With SpaceX’s goal of launching 100 times this year, in the coming weeks SpaceX will be launching many Starlink missions. This week’s first Starlink mission took place at 2:00 AM PDT on Oct. 29 (09:00 UTC). Like all Group 7 missions, this launch took place from SLC-4E from VSFB. This Falcon 9 placed 22 more Starlink v2-mini satellites into LEO — the most satellites launched on a Group 7 mission.
Booster 1075 took these 22 Starlink satellites on a southeastern trajectory inclined at a 53-degree angle to the equator. The second stage of Falcon 9 then placed the satellites in an initial deploy orbit of 286 by 296 kilometers. In the coming months, the satellites will raise their orbits to the operational 530-kilometer circular orbit.
This is booster 1075’s seventh launch and will be its sixth Starlink launch with its only other flight being for Space Development Agency’s Tranche 0 satellites.
The booster completed its mission by returning to SpaceX’s drone ship, Of Course I Still Love You, stationed on the West Coast. This ship was operating 631 kilometers downrange in the Pacific Ocean. The fairings are also to be recovered around 681 kilometers downrange.
The second Falcon 9 launch of this week was attempted on Oct. 29 at 8:20 PM EDT (00:20 UTC on Oct. 30) but was aborted at T-30 seconds before liftoff. The next day, Falcon 9 was recycled and launched at 7:20 PM EDT on Oct. 30 (23:20 UTC) and competed its mission. Launching from SLC-40 at CCSFS in Florida, the Falcon 9 took a batch of 23 Starlink v2-mini satellites to LEO on booster 1077.
To a p h r e s h Falcon 9 and @ESA_Euclid telescope – ✌🏻out girl scouts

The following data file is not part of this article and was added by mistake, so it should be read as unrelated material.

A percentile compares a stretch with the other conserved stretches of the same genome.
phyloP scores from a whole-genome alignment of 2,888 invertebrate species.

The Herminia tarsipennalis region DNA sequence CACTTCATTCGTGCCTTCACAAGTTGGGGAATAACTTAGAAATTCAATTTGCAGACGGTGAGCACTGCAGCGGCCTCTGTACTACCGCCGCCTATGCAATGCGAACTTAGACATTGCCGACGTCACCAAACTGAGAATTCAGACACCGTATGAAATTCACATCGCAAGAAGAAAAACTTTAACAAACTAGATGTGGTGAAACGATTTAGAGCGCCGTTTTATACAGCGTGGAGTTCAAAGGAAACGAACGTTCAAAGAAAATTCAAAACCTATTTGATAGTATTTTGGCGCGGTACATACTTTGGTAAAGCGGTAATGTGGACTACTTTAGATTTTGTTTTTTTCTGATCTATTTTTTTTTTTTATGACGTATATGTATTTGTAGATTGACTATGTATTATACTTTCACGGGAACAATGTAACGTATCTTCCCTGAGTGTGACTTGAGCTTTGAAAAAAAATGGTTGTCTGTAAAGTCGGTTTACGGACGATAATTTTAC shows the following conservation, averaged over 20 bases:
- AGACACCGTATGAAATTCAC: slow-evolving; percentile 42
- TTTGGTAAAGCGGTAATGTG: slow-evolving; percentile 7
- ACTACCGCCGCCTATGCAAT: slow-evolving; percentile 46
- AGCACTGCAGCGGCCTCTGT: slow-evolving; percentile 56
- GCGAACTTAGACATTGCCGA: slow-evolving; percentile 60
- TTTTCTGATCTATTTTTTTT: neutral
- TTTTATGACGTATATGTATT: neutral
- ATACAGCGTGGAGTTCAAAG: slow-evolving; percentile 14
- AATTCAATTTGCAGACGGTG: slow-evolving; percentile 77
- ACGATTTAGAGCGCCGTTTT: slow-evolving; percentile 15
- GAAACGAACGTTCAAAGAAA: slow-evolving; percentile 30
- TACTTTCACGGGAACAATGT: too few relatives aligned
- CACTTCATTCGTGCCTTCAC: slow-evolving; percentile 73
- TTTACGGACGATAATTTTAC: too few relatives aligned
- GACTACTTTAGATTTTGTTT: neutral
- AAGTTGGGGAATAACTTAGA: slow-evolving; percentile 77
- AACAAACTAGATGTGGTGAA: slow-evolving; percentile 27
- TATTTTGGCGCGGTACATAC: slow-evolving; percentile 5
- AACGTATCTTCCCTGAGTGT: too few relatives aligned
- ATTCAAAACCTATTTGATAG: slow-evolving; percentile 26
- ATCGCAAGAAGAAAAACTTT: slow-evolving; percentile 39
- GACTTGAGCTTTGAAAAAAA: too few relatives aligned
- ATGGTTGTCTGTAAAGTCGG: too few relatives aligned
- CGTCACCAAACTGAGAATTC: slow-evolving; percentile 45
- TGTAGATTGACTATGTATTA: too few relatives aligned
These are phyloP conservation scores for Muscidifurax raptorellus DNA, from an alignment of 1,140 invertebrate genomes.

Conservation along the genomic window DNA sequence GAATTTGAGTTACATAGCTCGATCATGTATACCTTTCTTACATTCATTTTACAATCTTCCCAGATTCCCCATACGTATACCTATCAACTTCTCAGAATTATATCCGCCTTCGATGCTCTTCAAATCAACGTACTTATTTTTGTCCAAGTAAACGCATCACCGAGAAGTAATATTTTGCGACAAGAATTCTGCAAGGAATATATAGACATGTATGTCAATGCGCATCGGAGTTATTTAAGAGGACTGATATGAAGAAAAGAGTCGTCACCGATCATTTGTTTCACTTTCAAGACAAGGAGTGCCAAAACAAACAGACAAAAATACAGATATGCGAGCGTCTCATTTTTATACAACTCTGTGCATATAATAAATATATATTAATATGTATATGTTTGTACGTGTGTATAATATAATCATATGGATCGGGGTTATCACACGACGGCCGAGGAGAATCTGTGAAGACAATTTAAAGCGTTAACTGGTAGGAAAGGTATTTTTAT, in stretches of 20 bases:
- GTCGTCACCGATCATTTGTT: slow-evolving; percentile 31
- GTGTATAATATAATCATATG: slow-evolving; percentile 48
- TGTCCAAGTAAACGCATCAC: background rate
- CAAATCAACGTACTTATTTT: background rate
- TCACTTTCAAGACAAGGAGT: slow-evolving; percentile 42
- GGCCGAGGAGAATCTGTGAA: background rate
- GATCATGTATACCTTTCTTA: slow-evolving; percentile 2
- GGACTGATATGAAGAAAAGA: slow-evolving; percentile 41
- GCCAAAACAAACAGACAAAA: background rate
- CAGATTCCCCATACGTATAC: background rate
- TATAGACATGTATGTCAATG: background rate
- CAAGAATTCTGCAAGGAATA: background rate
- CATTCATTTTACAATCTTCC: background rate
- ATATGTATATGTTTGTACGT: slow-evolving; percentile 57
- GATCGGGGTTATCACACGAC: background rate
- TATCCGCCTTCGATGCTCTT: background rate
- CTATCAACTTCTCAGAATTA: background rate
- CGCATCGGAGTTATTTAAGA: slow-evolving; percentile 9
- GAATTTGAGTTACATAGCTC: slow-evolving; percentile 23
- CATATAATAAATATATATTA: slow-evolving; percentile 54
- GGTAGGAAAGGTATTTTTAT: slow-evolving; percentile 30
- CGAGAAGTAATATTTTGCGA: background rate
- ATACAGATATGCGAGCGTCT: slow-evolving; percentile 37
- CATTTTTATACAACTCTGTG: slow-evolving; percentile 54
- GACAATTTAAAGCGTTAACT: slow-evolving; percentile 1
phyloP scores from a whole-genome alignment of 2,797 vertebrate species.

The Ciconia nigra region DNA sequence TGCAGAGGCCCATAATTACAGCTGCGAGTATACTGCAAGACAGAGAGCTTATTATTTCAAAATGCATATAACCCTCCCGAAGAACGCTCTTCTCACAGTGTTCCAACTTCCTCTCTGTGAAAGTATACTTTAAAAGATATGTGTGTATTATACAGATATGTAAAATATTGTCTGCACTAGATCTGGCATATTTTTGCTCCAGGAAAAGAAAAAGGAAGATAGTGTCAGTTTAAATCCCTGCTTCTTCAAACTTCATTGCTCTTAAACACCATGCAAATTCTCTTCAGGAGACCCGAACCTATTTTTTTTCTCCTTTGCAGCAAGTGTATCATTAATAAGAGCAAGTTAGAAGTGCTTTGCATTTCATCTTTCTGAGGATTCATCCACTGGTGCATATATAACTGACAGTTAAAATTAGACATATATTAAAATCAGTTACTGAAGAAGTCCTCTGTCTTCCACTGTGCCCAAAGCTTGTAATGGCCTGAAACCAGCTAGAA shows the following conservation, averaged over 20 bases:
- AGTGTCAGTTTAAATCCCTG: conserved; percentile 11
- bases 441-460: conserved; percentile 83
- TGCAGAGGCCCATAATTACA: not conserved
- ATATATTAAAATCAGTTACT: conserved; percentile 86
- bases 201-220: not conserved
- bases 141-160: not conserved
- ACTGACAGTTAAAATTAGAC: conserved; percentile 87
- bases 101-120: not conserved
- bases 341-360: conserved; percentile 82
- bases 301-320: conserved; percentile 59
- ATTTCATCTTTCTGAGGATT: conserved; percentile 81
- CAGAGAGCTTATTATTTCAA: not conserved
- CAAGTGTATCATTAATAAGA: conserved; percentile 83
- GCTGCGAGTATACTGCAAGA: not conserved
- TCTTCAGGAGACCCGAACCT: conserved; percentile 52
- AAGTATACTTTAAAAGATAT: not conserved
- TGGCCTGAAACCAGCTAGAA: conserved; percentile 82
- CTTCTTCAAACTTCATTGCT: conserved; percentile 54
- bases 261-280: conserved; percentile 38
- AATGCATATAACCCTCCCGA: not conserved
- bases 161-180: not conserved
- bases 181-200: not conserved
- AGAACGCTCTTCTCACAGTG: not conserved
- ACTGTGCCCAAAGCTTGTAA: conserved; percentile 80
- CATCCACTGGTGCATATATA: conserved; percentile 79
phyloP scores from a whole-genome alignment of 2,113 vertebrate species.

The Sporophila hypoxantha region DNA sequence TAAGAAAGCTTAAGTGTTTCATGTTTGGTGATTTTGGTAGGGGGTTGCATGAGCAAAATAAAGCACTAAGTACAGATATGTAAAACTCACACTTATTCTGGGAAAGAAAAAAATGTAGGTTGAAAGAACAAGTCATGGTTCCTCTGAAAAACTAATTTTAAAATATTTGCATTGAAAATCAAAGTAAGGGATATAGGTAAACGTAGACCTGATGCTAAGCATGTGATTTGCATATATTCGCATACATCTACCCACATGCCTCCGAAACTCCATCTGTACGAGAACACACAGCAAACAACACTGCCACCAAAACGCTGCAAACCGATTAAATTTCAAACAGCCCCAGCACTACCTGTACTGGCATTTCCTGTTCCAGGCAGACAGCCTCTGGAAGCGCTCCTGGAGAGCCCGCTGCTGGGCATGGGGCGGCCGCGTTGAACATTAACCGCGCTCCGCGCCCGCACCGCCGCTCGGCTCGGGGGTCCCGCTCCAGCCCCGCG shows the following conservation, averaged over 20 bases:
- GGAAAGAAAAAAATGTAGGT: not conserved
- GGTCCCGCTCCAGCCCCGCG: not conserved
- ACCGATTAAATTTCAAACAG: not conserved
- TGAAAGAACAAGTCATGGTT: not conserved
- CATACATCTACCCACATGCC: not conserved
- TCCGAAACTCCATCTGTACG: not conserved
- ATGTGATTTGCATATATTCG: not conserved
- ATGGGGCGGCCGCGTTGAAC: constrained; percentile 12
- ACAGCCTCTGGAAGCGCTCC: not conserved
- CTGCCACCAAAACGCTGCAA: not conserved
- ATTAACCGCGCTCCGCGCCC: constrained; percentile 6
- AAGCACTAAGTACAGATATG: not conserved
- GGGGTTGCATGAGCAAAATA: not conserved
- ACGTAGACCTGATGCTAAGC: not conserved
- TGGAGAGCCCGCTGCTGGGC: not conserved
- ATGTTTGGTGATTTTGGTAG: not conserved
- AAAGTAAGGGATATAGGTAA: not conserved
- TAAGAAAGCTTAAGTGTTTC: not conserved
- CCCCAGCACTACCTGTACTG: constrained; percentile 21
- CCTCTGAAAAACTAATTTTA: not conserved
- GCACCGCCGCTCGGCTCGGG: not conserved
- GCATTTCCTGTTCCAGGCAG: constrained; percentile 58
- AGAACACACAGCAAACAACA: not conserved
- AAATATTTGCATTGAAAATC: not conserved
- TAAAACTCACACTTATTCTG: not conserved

Off on a journey to see the unseen!
— Max Evans (@_mgde_) July 1, 2023
This launch flew on a southeastern trajectory inclined at a 43-degree angle to the equator. This placed the payload into a 284 by 293-kilometer LEO. Then the Starlink v2-mini will use its Hall-effect thrusters to reach a stable circular orbit at 530 kilometers.
This is Booster 1077’s eighth flight with it taking two Starlink missions, Crew-5, GPS III Space Vehicle 06, Inmarsat I6-F2, CRS-28, and Intelsat G-37 to orbit before this flight.
This booster then landed on one of SpaceX’s autonomous spaceport drone ships, Just Read The Instructions, which was downrange in the Atlantic Ocean and was Falcon 9’s 225th total landing. About 50 kilometers further downrange, the fairing halves splashed down and plan to be recovered. This will be Falcon 9’s 50th Starlink mission this year and will also be the 269th mission of Falcon 9’s operational life.
Starlink hit another massive milestone with this flight. While there are around 4,400 operational Starlink satellites, this launch increased the number of active Starlink satellites in orbit over 5,000 to exactly 5,011. The leftover 600 just need to raise their orbit to 530 kilometers to become operational.
On Saturday, Nov. 4 at 8:37 PM EDT (00:37 UTC), SpaceX successfully launched the Starlink Group 6-26 mission from Space Launch Complex 40, at CCSFS. This mission set a reuse record as the first stage, B1058, flew for its 18th time. The vehicle placed 23 Starlink v2 Mini satellites into a 285 by 293-kilometer orbit, inclined 43.00 degrees.
B1058 flew just 45 days ago when it supported the Starlink Group 6-17 mission. In total, this booster has supported SpaceX Demo Mission 2, Anasis-II, CRS-21, Transporter-1, Transporter-3, and 13 Starlink missions. After its 15th flight, the booster underwent thorough inspections, as SpaceX aimed to prove Falcon 9 is capable of supporting up to 20 flights. It is unclear at this moment if SpaceX will attempt to further increase the maximum number of flights of each booster.
Following stage separation, the first stage landed on SpaceX’s ASDS A Shortfall of Gravitas, which was stationed just over 600 kilometers downrange in the Atlantic Ocean. Successful landing marked the 241st total and 167th consecutive booster landing, and the booster’s designation changed to B1058-19.
As usual for Group 6 missions, the second stage conducted two burns before placing the Starlink satellites into the aforementioned orbit. The satellites will spend the coming months increasing their orbit to the 530-kilometer circular orbit.
(Lead image: Soyuz 2.1b launching the Lotos-S1 mission. Credit: Roscosmos)